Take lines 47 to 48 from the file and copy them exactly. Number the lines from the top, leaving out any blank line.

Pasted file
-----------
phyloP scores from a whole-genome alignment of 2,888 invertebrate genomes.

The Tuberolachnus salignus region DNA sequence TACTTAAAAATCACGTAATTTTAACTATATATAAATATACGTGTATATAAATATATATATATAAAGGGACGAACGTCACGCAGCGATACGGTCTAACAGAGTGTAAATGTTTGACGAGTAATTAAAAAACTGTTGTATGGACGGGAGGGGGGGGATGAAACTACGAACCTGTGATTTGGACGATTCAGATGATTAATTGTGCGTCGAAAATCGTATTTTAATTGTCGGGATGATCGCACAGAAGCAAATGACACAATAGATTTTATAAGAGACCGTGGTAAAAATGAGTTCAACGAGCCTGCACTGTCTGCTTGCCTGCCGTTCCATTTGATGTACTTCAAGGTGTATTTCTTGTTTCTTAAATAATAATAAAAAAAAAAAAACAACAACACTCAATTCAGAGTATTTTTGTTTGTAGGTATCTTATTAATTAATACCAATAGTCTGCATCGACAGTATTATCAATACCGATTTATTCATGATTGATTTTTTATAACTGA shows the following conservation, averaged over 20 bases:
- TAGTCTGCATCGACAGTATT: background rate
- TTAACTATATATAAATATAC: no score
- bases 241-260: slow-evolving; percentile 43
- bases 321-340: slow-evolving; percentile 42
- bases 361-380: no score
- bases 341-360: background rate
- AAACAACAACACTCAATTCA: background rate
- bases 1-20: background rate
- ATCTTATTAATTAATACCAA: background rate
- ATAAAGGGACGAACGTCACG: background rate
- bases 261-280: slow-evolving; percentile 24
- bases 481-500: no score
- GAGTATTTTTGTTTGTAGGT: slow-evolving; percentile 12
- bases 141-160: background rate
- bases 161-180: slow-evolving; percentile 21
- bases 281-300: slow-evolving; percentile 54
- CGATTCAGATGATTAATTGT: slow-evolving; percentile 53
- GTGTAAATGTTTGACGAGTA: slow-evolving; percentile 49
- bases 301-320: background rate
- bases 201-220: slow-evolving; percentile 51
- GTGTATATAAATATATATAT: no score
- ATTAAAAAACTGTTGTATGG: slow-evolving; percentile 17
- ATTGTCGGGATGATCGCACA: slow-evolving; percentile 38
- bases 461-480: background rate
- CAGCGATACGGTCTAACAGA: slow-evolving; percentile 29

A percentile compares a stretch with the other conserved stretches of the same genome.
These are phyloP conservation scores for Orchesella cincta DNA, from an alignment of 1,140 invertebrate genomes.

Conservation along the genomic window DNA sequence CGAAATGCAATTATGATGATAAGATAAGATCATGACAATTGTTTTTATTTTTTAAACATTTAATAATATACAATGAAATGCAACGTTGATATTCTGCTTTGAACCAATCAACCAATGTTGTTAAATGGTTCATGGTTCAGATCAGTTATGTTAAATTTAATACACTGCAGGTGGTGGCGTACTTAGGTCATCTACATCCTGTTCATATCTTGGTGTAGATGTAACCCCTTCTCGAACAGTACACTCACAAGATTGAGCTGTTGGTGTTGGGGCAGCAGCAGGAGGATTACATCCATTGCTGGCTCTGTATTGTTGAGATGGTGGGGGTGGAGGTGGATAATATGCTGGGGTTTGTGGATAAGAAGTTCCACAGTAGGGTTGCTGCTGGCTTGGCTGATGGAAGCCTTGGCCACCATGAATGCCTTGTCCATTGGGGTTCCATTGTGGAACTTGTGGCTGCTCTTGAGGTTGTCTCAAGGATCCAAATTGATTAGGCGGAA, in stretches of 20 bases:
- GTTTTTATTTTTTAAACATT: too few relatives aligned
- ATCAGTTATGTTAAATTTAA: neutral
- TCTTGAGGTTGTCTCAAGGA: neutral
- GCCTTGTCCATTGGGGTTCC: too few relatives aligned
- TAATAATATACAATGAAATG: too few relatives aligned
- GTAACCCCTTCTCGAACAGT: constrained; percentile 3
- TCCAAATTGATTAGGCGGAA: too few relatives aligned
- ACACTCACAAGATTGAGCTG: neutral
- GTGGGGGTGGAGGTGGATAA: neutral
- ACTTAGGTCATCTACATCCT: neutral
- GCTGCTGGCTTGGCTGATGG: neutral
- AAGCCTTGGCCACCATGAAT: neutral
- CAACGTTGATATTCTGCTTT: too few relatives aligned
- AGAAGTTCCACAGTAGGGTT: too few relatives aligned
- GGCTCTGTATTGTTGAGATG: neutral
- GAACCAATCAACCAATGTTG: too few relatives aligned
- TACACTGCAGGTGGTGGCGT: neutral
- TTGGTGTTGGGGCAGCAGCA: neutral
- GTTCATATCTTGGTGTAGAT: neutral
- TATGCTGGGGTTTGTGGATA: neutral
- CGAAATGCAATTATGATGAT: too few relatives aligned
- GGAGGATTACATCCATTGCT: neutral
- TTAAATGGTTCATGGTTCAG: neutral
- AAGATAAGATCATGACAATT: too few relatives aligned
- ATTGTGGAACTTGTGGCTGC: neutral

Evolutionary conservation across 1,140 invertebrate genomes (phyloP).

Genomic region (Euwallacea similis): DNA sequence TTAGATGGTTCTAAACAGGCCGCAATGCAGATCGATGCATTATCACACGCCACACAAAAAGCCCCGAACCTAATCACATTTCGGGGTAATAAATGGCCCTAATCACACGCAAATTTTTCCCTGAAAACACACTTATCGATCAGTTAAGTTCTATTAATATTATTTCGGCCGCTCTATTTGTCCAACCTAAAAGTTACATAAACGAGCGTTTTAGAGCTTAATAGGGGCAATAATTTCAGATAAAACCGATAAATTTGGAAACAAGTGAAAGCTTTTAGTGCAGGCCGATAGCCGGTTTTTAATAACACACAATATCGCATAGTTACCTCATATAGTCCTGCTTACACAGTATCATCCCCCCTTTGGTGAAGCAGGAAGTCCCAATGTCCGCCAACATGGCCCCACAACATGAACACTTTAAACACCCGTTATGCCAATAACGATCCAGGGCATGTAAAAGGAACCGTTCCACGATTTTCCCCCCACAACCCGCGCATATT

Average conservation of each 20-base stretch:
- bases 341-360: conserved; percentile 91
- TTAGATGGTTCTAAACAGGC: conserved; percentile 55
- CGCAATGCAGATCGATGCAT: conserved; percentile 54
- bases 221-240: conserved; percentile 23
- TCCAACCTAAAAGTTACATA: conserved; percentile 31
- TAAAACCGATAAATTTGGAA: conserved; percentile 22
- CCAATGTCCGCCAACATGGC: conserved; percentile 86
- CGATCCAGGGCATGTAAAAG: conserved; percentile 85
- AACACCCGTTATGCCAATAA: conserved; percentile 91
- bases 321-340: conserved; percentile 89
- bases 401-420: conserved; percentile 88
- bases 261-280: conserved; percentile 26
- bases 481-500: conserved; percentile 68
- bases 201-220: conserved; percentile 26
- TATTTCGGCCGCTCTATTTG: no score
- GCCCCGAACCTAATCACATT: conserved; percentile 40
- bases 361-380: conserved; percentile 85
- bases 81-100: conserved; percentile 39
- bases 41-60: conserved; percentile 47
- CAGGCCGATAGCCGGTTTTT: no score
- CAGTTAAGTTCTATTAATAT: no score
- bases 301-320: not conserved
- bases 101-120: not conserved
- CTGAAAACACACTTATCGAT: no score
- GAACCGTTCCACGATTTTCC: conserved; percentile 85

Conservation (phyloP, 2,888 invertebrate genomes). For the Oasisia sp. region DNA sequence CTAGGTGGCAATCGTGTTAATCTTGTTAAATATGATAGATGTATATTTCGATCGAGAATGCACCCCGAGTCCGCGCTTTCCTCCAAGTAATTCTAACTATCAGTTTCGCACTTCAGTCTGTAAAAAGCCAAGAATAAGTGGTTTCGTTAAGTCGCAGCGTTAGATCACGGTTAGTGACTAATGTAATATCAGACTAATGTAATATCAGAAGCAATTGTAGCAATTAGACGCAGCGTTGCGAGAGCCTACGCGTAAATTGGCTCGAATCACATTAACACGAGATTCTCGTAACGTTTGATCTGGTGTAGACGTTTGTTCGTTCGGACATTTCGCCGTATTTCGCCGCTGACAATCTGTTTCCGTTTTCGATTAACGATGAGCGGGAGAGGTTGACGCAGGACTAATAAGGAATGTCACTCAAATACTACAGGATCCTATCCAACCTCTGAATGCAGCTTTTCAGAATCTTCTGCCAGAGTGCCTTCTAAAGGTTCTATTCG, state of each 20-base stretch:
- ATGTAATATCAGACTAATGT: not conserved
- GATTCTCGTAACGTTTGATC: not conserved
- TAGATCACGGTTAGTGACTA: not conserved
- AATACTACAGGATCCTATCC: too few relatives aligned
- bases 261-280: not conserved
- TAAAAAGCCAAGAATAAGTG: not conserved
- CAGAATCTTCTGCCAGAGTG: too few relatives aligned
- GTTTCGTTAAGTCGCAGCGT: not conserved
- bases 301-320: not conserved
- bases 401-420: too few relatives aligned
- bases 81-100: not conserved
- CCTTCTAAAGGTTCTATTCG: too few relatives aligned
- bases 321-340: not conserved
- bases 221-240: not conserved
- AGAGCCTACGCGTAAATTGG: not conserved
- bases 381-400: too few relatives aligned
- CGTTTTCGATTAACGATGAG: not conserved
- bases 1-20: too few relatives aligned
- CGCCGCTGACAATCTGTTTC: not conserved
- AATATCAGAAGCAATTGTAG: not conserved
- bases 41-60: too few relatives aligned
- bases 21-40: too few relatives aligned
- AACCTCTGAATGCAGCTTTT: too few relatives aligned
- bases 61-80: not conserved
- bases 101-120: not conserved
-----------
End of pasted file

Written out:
- TACACTGCAGGTGGTGGCGT: neutral
- TTGGTGTTGGGGCAGCAGCA: neutral